I subsequently questioned Lawson who admitted he had ordered the instruments
miscalibrated at the direction of a superior. . . . Mr. Lawson told me that he had been
informed by . . . Mr. Robert Sink, project manager at Goodrich, . . . and Mr. Russell Van
Horn, project manager at Goodrich that "Regardless of what the brake does on test, we're going to qualify it." (Statement of Mr. Vandivier)6 Lawson then undertook the fourteenth and final attempt to qualify the brake. To ensure that the four-rotor brake passed the fifty-one-stop tests, Mr. Vandivier later testified, several procedures were used that violated military performance criteria. After each stop, the wheel was removed from the brake, and the accumulated dust was blown out. During each stop, pressure was released when the brake had decelerated to 10 miles per hour [and allowed to coast to a stop]. By these and other irregular procedures, the brake was nursed along. (Statement of Mr. Vandivier)7 When the fourteenth series of test stops was completed, Lawson asked Vandivier to help him write up a report on the brake indicating the brake had been qualified. I explained to Lawson that . . . the only way such a report could be written was to falsify test data. Mr. Lawson said he was well aware of what was required, but that he had been ordered to get a report written regardless of how or what had to be done . . . [He] asked if I would help him gather the test data and draw up the various engineering curves and graphic displays that are normally included in a report. (Statement of Mr. Vandivier)8 Kermit Vandivier had to make up his mind whether to participate in writing up the false report. [My] job paid well, it was pleasant and challenging, and the future looked reasonably bright. My wife and I had bought a home . . . If I refused to take part in the A7D fraud, I would have to either resign or be fired. The report would be written by someone anyway, but I would have the satisfaction of knowing I had had no part in the matter. But bills aren't paid with personal satisfaction, nor house payments with ethical principles. I made my decision. The next morning I telephoned Lawson and told him I was ready to begin the qualification report. (Statement of Mr. Vandivier)9 Mr. Lawson and Mr. Vandivier worked on the curves, charts, and logs for the report for about a month, "tailoring" the pressures, values, distances, and times "to fit the occasion." During that time, Mr. Vandivier frequently discussed the tests with Mr. Russell Line, the senior executive for his section, a respected and well-liked individual. Mr. Line . . . advised me that it would be wise to just do my work and keep quiet. I told him of the extensive irregularities during testing and suggested that the brake was actually dangerous and if allowed to be installed on an aircraft, might cause an accident. Mr. Line said he thought I was worrying too much about things which did not really concern me. . . . I asked Mr. Line if his conscience would hurt him if such a thing caused the death of a pilot, and this is when he replied I was worrying about too many things that did not concern me and advised me to "do what you're told." (Statement of Mr. Vandivier)10 Eventually, Mr. Vandivier's superiors also insisted that he write up the entire report and not just the graphs and charts. Mr. Vandivier complied and on June 5, 1968 the qualifying report was finally issued.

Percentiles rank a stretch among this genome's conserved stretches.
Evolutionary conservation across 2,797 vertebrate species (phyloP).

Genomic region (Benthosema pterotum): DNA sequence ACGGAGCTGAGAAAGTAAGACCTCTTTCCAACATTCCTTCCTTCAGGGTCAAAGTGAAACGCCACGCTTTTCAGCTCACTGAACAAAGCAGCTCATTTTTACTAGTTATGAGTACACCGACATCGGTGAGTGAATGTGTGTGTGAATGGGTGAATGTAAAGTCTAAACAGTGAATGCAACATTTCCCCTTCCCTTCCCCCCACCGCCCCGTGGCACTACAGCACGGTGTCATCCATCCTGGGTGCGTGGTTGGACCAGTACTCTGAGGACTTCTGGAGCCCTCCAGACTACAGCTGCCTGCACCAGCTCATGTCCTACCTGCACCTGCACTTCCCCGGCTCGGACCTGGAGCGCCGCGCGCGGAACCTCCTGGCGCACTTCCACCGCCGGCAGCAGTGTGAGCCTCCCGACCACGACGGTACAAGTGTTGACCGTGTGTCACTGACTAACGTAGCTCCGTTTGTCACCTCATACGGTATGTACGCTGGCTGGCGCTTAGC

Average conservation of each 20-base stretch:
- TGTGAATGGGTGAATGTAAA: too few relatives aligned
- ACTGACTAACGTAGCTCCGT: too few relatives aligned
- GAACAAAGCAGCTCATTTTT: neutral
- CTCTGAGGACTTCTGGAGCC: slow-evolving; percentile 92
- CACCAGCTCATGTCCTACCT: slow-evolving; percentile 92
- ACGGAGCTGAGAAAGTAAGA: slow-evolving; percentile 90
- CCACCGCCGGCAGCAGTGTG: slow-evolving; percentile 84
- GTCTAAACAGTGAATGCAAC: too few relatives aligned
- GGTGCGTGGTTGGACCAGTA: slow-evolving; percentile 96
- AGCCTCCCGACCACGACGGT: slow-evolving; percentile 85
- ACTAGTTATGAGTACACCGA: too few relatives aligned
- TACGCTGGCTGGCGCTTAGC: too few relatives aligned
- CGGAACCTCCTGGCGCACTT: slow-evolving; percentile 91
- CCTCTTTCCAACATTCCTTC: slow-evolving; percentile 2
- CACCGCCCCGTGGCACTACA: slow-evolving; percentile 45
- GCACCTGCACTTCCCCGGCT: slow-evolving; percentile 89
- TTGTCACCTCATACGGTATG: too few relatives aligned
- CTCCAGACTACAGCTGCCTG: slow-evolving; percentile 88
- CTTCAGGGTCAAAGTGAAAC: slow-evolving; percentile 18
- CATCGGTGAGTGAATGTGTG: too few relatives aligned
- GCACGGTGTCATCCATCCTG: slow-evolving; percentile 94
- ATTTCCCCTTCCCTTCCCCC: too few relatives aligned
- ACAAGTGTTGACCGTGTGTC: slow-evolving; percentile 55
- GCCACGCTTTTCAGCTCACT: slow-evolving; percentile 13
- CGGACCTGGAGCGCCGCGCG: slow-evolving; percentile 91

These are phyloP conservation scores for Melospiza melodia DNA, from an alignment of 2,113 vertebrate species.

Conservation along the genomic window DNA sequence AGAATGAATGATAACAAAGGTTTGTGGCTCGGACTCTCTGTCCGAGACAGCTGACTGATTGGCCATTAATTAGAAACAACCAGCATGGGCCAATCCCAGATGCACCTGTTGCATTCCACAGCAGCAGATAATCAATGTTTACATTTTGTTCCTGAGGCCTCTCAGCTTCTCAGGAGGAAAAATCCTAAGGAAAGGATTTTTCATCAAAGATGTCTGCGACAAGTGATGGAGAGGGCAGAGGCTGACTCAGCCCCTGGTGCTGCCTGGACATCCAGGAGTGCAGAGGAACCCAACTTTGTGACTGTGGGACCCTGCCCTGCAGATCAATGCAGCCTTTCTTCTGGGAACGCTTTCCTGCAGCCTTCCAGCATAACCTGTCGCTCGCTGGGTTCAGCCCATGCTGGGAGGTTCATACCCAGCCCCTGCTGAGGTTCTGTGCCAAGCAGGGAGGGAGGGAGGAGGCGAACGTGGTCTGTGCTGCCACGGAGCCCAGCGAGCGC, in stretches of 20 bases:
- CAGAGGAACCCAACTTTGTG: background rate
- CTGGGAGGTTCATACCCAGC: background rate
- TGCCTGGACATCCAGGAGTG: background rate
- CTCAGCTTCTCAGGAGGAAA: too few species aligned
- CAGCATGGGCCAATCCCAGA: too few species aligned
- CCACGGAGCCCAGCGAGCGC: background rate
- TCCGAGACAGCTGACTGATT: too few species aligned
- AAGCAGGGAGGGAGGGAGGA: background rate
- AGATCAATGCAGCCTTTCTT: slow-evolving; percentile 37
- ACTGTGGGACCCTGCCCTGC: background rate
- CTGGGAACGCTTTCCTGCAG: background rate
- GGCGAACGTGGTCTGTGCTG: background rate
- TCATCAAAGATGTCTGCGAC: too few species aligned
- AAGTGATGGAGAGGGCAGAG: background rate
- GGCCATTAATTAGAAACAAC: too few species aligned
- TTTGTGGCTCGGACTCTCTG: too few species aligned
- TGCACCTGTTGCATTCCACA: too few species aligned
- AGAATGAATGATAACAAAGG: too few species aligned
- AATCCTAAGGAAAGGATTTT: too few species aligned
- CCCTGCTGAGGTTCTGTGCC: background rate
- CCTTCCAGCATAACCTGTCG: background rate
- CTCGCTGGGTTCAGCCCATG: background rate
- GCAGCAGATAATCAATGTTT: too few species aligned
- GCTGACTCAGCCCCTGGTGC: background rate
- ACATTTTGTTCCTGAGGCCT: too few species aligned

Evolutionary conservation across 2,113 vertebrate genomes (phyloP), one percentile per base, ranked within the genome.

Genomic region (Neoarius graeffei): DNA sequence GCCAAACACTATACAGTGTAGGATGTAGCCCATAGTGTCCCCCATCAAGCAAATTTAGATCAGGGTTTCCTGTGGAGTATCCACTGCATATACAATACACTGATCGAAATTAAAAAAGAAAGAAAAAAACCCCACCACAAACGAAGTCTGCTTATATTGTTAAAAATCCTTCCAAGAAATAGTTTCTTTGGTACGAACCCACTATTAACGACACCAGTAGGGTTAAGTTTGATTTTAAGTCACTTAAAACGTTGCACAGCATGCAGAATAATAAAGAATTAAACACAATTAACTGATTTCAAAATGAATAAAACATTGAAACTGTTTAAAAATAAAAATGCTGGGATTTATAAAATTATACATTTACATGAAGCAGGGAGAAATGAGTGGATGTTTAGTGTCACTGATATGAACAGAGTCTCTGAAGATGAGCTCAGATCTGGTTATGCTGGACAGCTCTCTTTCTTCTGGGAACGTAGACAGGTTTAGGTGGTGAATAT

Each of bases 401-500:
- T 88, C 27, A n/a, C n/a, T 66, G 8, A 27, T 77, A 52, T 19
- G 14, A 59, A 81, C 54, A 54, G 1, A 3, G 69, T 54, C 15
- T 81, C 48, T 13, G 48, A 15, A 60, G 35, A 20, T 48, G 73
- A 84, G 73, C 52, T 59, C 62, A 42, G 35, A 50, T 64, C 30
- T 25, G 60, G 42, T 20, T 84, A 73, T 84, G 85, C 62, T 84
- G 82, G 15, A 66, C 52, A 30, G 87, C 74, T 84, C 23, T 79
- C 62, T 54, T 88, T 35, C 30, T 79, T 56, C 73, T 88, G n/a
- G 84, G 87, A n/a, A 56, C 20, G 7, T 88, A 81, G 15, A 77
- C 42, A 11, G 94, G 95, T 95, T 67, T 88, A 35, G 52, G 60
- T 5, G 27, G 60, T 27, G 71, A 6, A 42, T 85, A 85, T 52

1Kermit Vandivier, "Why Should My Conscience Bother Me?" In the Name of Profit
(Garden City, NY: Doubleday & Co., Inc., 1972), p. 4.
4Ibid., pp. 8-9.
5U.S., Congress, Air Force A-7D Brake Problem: Hearing before the Subcommittee on
Economy in Government of the Joint Economic Committee, 91st Congress, 1st session,
13 August 1969, p. 2. Hereafter cited as "Brake Hearing."
6Ibid., p. 3.
7Ibid., p. 4.
I approach this particular question with more than a little academic interest. For twelve years, I was a military affairs advisor to members of Congress, and was frequently exposed to the kinds of issues discussed in the article on the conspiracy on the part of employees of B.F. Goodrich to falsify data so as to secure a potentially lucrative contract with the Department of the Air Force. In fact, while this particular case preceded my career on Capitol Hill, it does remind me of a particularly contentious issue also involving the Air Force and morally dubious officials in both that department and in the large defense contractor with which the Air Force was working. It is with this background in mind that I can easily conclude that there were most definitely moral issues involved In Kermit Vandivier’s decision to produce a fraudulent report, and that, irrespective of the very understandable concerns Mr. Vandivier had about losing his job, his conduct was both morally and legally wrong. He was correct, and courageous, to point out to his exceedingly immoral superior, Russell Line, that the test results had been fraudulently reported and that the consequences of qualifying the faulty brake design would likely result in the death of a military pilot. Vandivier, however, acted immorally in deciding to conspire with his superiors, and with the engineers who designed a faulty brake and who manipulated the testing process, to falsify his report. As noted, such conduct is a violation of the law, and represents a very serious moral lapse. The integrity of the process by which hardware the viability of which is essential both for the successful performance of a mission and for the safety of the personnel using it must be protected precisely because the stakes are so high. Soldiers in combat and pilots flying military aircraft have, in fact, been killed due to criminal negligence on the part of defense contractors operating under circumstances very similar to that described in the report on the brakes.